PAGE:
Like many maturing companies, Facebook has been unwinding complexity from its business(1).
What does this mean for the IP Strategy team?
If you’ve built intellectual property strategies around products or services that are going to be shelved what do you do?
Do you have a good understanding of the new strategy?
Is there a new strategy? And if not, how can you optimize around a particular direction?
If you’ve spent the time to map all of your IP Rights to the products and services they support, you’ll have an easier time identifying which IP rights need to be reassessed in light if the change in focus.
If you haven’t done this exercise yet then do it now.
Here are some brief thoughts to get you thinking.
One method is to assign IP Rights into one or more of the four categories:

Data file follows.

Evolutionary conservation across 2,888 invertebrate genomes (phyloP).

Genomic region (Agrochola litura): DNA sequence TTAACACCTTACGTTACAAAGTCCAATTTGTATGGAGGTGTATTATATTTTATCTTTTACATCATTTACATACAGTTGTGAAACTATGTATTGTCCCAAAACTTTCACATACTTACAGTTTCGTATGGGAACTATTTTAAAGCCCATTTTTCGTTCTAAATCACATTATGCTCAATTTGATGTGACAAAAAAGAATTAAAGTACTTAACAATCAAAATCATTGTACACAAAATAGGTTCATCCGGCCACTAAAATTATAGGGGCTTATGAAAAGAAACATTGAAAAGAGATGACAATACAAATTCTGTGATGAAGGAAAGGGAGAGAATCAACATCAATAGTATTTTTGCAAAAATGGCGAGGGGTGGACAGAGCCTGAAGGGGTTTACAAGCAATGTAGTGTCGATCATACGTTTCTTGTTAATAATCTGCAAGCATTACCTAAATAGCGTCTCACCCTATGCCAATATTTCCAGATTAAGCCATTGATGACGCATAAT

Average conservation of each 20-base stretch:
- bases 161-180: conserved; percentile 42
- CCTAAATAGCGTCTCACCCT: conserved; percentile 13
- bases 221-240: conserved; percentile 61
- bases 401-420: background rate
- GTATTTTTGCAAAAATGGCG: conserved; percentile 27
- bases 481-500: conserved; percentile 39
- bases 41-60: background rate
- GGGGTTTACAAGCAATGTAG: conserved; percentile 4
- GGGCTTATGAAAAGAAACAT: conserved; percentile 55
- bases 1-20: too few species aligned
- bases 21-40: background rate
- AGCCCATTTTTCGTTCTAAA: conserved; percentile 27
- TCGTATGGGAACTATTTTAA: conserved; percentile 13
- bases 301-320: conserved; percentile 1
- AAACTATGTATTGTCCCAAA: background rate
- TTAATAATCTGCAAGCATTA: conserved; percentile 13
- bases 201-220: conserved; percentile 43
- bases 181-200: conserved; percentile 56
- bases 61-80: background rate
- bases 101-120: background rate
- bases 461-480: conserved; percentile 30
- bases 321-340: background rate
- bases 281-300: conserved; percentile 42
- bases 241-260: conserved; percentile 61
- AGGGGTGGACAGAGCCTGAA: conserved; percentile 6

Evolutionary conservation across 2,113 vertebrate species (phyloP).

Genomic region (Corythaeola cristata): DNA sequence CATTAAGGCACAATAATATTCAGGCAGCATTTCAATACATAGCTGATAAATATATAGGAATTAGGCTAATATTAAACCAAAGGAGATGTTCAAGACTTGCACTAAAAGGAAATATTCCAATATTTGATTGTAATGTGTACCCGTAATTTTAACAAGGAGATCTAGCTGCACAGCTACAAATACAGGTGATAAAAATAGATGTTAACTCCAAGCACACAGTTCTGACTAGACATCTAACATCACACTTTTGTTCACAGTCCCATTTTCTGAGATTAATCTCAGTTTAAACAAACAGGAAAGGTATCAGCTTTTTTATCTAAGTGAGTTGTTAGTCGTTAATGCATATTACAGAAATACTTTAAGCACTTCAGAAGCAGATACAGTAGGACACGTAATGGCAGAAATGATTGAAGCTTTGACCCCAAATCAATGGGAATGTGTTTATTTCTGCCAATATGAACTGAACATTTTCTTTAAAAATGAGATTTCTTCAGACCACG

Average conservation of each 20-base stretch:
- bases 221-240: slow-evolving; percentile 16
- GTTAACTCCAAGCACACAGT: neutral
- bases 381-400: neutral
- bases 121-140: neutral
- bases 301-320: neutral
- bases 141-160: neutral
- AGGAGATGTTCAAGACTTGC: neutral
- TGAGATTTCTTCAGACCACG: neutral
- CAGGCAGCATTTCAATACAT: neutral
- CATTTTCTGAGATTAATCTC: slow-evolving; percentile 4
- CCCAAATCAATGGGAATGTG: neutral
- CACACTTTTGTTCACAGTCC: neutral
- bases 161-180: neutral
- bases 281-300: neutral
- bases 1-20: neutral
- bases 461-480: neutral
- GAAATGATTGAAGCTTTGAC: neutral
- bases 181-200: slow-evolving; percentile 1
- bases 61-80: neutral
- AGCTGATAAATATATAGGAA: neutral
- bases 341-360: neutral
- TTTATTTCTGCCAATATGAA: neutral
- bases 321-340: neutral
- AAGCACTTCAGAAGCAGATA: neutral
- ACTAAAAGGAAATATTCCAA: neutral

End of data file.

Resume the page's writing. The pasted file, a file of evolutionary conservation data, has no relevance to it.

A – supporting current products or services.
B – supporting future planned products or services.
C – strategic value (eg covers a current or likely future product or service of a competitor.)
D – no strategic value but potentially salable or licensable to a non competitor.
When the business team starts to ‘reduce’ complexity’ – ie pull products or services, you can check whether the supporting IP Rights are in any classes aside from A and manage them appropriately.
Of course, this is just the tip of the iceberg – what would you do first?
(1) – (See comments from Emily White, recently tasked with monetizing Instagram.)
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